I read sometime ago and China was listed amongst the countries that are mostly likely to offer bribe to get whatever they desire from foreign public office holders. Does it mean our own office holders have been bought to turn deaf ears and blind eyes to this invasion? We have seen different Chinese trade delegation visit our country. After their visits, every contract given out by the government goes the way of the Chinese companies from railway contracts to other sectors of the economy. I cannot say that they are the best companies around. But maybe their companies are the only ones who bid for such contracts. But how well have they faired with such contracts? Our satellite was launched recently. Who were the brains behind the big project? The Chinese of course. And I believe they are the only capable or qualified hands to do such projects for us. Kudos to them.

One good turn deserves another. Love is not a lopsided affair; you cannot give and not receive, you cannot receive and not give back. We are giving visas and permits to the Chinese nationals who wish to come and do business here. They should reciprocate by making it much easier for our businessmen to procure Chinese visas. They should consider aiding our government curb the menace of counterfeiting and piracy by their nationals who hide under different fronts. They should genuinely help our economy by bringing down their people to come and build industries that will employ our people here, instead of helping close down our industries by their nefarious activities. Nigeria deserves more than what we are getting from the Chinese diplomatic or bilateral relationship. God bless them as they adjust.

Arinze Alinnor is an inspirational public speaker, newspaper columnist, and author of inspirational books. He is based presently in Lagos, Nigeria. He comments on social and human rights issues and other issues concerning life, especially marriage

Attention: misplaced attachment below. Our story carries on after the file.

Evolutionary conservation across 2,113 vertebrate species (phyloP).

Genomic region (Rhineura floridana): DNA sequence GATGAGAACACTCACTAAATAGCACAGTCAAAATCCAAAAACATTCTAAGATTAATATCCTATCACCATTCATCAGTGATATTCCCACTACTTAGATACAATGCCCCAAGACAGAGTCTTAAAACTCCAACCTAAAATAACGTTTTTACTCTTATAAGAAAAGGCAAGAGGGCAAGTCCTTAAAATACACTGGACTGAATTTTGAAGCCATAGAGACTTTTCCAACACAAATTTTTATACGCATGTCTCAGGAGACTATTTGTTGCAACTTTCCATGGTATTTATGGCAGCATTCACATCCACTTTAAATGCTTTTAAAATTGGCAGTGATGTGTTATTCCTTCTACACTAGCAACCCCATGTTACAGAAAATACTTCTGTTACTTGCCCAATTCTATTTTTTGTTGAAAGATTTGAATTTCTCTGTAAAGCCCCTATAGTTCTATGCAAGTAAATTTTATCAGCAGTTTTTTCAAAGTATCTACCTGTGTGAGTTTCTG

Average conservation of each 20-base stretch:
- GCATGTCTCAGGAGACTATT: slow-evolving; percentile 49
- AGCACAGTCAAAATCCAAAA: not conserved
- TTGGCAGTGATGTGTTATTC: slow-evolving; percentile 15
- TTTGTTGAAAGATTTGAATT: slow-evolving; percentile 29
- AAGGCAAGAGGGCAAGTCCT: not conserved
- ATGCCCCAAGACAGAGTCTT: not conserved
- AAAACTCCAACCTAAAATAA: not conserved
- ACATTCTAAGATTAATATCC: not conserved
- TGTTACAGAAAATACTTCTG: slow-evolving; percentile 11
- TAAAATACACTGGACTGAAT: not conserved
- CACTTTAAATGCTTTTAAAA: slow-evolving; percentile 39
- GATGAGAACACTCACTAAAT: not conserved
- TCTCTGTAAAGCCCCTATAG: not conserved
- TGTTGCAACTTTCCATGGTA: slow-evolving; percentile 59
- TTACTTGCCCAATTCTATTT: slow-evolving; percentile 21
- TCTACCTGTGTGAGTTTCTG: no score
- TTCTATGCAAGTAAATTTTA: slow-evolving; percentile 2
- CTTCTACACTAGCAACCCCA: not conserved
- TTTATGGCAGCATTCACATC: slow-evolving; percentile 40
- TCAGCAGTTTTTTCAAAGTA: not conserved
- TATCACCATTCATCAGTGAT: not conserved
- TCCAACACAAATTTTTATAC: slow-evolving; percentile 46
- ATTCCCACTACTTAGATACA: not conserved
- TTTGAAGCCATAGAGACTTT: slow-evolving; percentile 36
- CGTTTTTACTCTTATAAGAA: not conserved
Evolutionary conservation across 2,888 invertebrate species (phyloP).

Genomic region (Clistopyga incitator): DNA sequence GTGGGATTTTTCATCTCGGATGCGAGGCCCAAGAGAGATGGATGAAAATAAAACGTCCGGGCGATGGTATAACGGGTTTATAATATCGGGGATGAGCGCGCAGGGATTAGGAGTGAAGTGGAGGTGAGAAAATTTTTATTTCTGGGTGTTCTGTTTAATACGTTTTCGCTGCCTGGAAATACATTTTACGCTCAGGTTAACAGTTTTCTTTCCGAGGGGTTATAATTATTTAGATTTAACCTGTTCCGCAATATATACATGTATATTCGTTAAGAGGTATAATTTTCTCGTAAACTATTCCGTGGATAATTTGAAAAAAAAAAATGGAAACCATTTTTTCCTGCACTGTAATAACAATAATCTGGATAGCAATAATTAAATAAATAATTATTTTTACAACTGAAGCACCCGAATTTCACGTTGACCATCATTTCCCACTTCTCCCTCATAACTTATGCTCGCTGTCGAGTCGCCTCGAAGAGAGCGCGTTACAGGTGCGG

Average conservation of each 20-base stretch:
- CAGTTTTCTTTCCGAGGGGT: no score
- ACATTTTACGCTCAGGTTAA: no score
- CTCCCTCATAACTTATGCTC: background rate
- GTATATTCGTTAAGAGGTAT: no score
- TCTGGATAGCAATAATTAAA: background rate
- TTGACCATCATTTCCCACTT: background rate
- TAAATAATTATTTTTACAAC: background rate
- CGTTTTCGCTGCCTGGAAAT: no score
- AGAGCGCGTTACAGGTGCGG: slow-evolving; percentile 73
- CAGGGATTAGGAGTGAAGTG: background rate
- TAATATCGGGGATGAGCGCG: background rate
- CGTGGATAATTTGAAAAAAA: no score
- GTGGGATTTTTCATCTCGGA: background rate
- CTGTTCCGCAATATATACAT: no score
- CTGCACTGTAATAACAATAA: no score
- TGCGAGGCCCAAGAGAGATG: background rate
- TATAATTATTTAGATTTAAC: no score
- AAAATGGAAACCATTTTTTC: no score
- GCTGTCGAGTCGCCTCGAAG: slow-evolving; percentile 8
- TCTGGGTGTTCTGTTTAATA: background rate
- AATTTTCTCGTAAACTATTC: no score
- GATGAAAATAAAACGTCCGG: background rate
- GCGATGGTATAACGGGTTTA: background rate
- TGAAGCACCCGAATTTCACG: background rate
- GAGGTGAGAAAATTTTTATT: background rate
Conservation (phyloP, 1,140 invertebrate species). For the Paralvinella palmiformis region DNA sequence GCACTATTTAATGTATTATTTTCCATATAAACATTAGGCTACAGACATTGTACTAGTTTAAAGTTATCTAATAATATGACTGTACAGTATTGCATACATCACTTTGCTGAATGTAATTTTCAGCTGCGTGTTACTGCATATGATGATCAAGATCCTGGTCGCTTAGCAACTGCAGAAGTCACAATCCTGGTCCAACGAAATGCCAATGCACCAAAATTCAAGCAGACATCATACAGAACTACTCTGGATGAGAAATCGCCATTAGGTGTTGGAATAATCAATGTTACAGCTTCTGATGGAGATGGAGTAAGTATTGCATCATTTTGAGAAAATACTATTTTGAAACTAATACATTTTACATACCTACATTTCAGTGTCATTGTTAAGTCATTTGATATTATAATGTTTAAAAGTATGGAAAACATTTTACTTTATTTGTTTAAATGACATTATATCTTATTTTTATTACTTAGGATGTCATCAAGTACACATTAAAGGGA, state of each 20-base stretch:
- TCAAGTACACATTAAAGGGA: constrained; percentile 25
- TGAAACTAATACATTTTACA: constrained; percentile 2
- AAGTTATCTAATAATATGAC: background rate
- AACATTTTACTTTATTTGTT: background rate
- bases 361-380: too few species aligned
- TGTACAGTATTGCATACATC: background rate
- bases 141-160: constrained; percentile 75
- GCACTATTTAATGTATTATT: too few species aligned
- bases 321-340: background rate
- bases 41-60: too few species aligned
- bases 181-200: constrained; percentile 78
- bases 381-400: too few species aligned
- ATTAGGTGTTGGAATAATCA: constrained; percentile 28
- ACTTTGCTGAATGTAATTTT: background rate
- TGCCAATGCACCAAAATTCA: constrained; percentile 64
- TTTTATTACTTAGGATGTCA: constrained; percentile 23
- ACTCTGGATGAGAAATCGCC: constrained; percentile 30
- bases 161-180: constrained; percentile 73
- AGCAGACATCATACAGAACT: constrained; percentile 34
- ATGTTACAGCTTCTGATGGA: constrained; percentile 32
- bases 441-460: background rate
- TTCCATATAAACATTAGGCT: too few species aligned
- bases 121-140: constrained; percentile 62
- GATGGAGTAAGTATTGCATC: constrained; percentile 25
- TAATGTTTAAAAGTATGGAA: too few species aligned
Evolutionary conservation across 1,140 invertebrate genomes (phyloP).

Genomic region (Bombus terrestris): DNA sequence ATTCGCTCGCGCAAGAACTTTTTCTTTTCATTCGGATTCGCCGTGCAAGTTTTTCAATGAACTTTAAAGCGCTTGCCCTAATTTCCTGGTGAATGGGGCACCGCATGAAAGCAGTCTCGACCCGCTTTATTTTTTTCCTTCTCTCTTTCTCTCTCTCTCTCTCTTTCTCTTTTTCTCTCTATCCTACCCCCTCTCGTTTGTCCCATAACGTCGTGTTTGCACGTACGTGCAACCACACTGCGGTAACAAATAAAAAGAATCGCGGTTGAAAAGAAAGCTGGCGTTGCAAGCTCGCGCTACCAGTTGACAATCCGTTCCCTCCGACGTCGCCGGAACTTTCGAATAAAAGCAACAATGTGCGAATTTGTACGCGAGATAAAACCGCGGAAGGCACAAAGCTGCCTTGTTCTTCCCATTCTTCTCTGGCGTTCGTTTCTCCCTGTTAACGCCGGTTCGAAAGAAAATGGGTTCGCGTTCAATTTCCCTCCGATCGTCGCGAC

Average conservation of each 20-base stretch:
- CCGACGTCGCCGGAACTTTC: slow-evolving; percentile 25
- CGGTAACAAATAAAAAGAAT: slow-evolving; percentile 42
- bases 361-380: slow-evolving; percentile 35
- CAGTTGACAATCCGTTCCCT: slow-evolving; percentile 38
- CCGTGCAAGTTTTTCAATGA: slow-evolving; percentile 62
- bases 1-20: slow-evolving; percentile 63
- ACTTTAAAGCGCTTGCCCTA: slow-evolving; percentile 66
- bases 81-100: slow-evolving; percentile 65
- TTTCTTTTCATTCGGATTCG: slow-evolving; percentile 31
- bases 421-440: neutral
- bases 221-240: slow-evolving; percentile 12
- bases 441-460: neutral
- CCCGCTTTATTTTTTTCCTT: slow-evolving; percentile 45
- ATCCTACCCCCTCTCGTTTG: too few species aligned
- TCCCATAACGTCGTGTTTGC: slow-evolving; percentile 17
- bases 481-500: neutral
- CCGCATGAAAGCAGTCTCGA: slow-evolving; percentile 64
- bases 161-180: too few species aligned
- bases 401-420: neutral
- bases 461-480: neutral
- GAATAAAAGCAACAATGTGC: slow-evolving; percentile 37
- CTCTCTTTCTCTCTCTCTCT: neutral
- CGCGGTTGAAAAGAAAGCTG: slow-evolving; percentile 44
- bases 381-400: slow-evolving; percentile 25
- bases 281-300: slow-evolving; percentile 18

Source: WordPress

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The State of African Education (April 200)

Attack On Africans Writing Their Own History Part 1 of 7

Dr Asa Hilliard III speaks on the assault of academia on Africans writing and accounting for their own history.

Dr Hilliard is A teacher, psychologist, and historian.

Part 2 of 7  /  Part 3 of 7  / Part 4 of 7  / Part 5 of 7 / Part 6 of 7  /  Part 7 of 7

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Chinua Achebe wins $300,000 Gish prize—By Philip Nwosu—Monday, September 27, 2010—The author of the epic novel, Things Fall Apart, Chinua Achebe, has emerged winner of the United States Dorothy and Lillian Gish Prize. The Gish prize, which was established in 1994 by the Dorothy and Lillian Gish Prize Trust and administered by JPMorgan Chase Bank as trustee, is given annually to “a man or woman who has made an outstanding contribution to the beauty of the world and to mankind’s enjoyment and understanding of life.” The prize is worth $300,000. . . . Achebe’s writings examine African politics and chronicle the ways in which African culture and civilization have survived in the post-colonial world. Some of his acclaimed works include A Man of the People (1966) and Anthills of the Savannah (1988). [The 80-year-old author has founded a number of magazines for African art, fiction and poetry.] Achebe, who is paralyzed from the waist down due to a 1990 car accident, is currently Professor of Africana Studies at Brown University in Providence, Rhode Island.—SunNewsOnline

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Ancient African Nations

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Negro Digest / Black World

Browse all issues

1950        1960        1965        1970        1975        1980        1985        1990        1995        2000 ____ 2005        


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The Death of Emmett Till by Bob Dylan  The Lonesome Death of Hattie Carroll  Only a Pawn in Their Game

Rev. Jesse Lee Peterson Thanks America for Slavery

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The Journal of Negro History issues at Project Gutenberg

The Haitian Declaration of Independence 1804  / January 1, 1804 — The Founding of Haiti 

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posted 12 October 2007